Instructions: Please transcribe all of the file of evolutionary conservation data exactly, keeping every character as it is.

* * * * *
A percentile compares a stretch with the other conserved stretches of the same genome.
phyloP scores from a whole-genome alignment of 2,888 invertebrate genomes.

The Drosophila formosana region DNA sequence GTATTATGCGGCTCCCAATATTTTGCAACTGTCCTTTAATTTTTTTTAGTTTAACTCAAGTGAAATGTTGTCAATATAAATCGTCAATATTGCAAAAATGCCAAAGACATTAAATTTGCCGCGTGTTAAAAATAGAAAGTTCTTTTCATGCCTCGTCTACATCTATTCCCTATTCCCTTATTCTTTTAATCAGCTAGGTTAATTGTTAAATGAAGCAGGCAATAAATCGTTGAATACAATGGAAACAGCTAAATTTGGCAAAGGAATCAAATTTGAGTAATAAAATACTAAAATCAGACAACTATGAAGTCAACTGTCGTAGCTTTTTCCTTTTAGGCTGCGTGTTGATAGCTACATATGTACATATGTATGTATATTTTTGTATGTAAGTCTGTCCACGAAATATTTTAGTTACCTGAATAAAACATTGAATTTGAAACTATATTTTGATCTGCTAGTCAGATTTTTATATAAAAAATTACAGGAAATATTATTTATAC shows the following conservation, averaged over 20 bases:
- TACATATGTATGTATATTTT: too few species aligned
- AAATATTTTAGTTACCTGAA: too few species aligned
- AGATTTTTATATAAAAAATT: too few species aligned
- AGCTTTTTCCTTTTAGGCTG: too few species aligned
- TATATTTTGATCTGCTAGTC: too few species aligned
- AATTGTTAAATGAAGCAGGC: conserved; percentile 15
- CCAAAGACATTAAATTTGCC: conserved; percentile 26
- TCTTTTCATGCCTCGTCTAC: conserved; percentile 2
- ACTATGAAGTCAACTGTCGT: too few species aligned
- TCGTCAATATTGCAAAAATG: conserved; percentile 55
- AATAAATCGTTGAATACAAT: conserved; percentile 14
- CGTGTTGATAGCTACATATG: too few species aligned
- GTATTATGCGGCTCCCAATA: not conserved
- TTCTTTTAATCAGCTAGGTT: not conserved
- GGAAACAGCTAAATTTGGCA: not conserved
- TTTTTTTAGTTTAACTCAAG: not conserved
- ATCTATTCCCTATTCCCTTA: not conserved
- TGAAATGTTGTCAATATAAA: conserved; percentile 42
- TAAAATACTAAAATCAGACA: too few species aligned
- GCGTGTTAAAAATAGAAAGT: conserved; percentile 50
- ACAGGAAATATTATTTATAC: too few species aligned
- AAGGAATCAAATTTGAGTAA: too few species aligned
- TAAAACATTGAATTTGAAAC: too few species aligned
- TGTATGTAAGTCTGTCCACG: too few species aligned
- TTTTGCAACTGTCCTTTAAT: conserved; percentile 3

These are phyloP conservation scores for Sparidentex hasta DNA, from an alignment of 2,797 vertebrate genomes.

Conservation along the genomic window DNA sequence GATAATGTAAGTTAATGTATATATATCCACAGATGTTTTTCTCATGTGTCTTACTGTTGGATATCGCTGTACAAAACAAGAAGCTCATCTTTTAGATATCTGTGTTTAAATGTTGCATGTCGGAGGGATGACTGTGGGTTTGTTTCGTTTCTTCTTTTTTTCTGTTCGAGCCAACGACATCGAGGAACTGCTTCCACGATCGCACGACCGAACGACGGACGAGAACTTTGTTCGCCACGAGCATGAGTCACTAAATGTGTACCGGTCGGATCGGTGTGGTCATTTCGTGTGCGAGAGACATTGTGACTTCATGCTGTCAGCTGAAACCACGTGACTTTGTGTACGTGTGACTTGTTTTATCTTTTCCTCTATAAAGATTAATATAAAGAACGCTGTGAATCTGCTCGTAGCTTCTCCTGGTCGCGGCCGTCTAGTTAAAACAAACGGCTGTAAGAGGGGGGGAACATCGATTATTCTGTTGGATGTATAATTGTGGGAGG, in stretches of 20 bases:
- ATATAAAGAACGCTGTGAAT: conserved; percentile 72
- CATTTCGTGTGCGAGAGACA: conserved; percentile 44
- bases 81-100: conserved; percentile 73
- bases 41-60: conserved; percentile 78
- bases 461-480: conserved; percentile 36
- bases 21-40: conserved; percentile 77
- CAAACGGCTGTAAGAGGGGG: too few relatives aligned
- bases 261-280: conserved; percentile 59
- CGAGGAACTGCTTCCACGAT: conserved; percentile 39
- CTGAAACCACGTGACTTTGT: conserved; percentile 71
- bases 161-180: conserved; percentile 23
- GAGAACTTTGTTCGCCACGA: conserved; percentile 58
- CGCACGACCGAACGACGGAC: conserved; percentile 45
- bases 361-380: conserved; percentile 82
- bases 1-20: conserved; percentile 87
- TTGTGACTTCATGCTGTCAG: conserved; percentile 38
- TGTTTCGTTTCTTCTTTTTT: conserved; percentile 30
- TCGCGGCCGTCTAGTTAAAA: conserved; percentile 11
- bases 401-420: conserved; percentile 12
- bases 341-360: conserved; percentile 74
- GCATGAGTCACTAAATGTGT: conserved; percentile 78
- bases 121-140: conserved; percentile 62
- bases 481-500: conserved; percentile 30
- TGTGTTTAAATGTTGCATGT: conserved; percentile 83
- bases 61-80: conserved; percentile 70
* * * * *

A percentile compares a stretch with the other conserved stretches of the same genome.
phyloP scores from a whole-genome alignment of 2,888 invertebrate genomes.

The Drosophila formosana region DNA sequence GTATTATGCGGCTCCCAATATTTTGCAACTGTCCTTTAATTTTTTTTAGTTTAACTCAAGTGAAATGTTGTCAATATAAATCGTCAATATTGCAAAAATGCCAAAGACATTAAATTTGCCGCGTGTTAAAAATAGAAAGTTCTTTTCATGCCTCGTCTACATCTATTCCCTATTCCCTTATTCTTTTAATCAGCTAGGTTAATTGTTAAATGAAGCAGGCAATAAATCGTTGAATACAATGGAAACAGCTAAATTTGGCAAAGGAATCAAATTTGAGTAATAAAATACTAAAATCAGACAACTATGAAGTCAACTGTCGTAGCTTTTTCCTTTTAGGCTGCGTGTTGATAGCTACATATGTACATATGTATGTATATTTTTGTATGTAAGTCTGTCCACGAAATATTTTAGTTACCTGAATAAAACATTGAATTTGAAACTATATTTTGATCTGCTAGTCAGATTTTTATATAAAAAATTACAGGAAATATTATTTATAC shows the following conservation, averaged over 20 bases:
- TACATATGTATGTATATTTT: too few species aligned
- AAATATTTTAGTTACCTGAA: too few species aligned
- AGATTTTTATATAAAAAATT: too few species aligned
- AGCTTTTTCCTTTTAGGCTG: too few species aligned
- TATATTTTGATCTGCTAGTC: too few species aligned
- AATTGTTAAATGAAGCAGGC: conserved; percentile 15
- CCAAAGACATTAAATTTGCC: conserved; percentile 26
- TCTTTTCATGCCTCGTCTAC: conserved; percentile 2
- ACTATGAAGTCAACTGTCGT: too few species aligned
- TCGTCAATATTGCAAAAATG: conserved; percentile 55
- AATAAATCGTTGAATACAAT: conserved; percentile 14
- CGTGTTGATAGCTACATATG: too few species aligned
- GTATTATGCGGCTCCCAATA: not conserved
- TTCTTTTAATCAGCTAGGTT: not conserved
- GGAAACAGCTAAATTTGGCA: not conserved
- TTTTTTTAGTTTAACTCAAG: not conserved
- ATCTATTCCCTATTCCCTTA: not conserved
- TGAAATGTTGTCAATATAAA: conserved; percentile 42
- TAAAATACTAAAATCAGACA: too few species aligned
- GCGTGTTAAAAATAGAAAGT: conserved; percentile 50
- ACAGGAAATATTATTTATAC: too few species aligned
- AAGGAATCAAATTTGAGTAA: too few species aligned
- TAAAACATTGAATTTGAAAC: too few species aligned
- TGTATGTAAGTCTGTCCACG: too few species aligned
- TTTTGCAACTGTCCTTTAAT: conserved; percentile 3

These are phyloP conservation scores for Sparidentex hasta DNA, from an alignment of 2,797 vertebrate genomes.

Conservation along the genomic window DNA sequence GATAATGTAAGTTAATGTATATATATCCACAGATGTTTTTCTCATGTGTCTTACTGTTGGATATCGCTGTACAAAACAAGAAGCTCATCTTTTAGATATCTGTGTTTAAATGTTGCATGTCGGAGGGATGACTGTGGGTTTGTTTCGTTTCTTCTTTTTTTCTGTTCGAGCCAACGACATCGAGGAACTGCTTCCACGATCGCACGACCGAACGACGGACGAGAACTTTGTTCGCCACGAGCATGAGTCACTAAATGTGTACCGGTCGGATCGGTGTGGTCATTTCGTGTGCGAGAGACATTGTGACTTCATGCTGTCAGCTGAAACCACGTGACTTTGTGTACGTGTGACTTGTTTTATCTTTTCCTCTATAAAGATTAATATAAAGAACGCTGTGAATCTGCTCGTAGCTTCTCCTGGTCGCGGCCGTCTAGTTAAAACAAACGGCTGTAAGAGGGGGGGAACATCGATTATTCTGTTGGATGTATAATTGTGGGAGG, in stretches of 20 bases:
- ATATAAAGAACGCTGTGAAT: conserved; percentile 72
- CATTTCGTGTGCGAGAGACA: conserved; percentile 44
- bases 81-100: conserved; percentile 73
- bases 41-60: conserved; percentile 78
- bases 461-480: conserved; percentile 36
- bases 21-40: conserved; percentile 77
- CAAACGGCTGTAAGAGGGGG: too few relatives aligned
- bases 261-280: conserved; percentile 59
- CGAGGAACTGCTTCCACGAT: conserved; percentile 39
- CTGAAACCACGTGACTTTGT: conserved; percentile 71
- bases 161-180: conserved; percentile 23
- GAGAACTTTGTTCGCCACGA: conserved; percentile 58
- CGCACGACCGAACGACGGAC: conserved; percentile 45
- bases 361-380: conserved; percentile 82
- bases 1-20: conserved; percentile 87
- TTGTGACTTCATGCTGTCAG: conserved; percentile 38
- TGTTTCGTTTCTTCTTTTTT: conserved; percentile 30
- TCGCGGCCGTCTAGTTAAAA: conserved; percentile 11
- bases 401-420: conserved; percentile 12
- bases 341-360: conserved; percentile 74
- GCATGAGTCACTAAATGTGT: conserved; percentile 78
- bases 121-140: conserved; percentile 62
- bases 481-500: conserved; percentile 30
- TGTGTTTAAATGTTGCATGT: conserved; percentile 83
- bases 61-80: conserved; percentile 70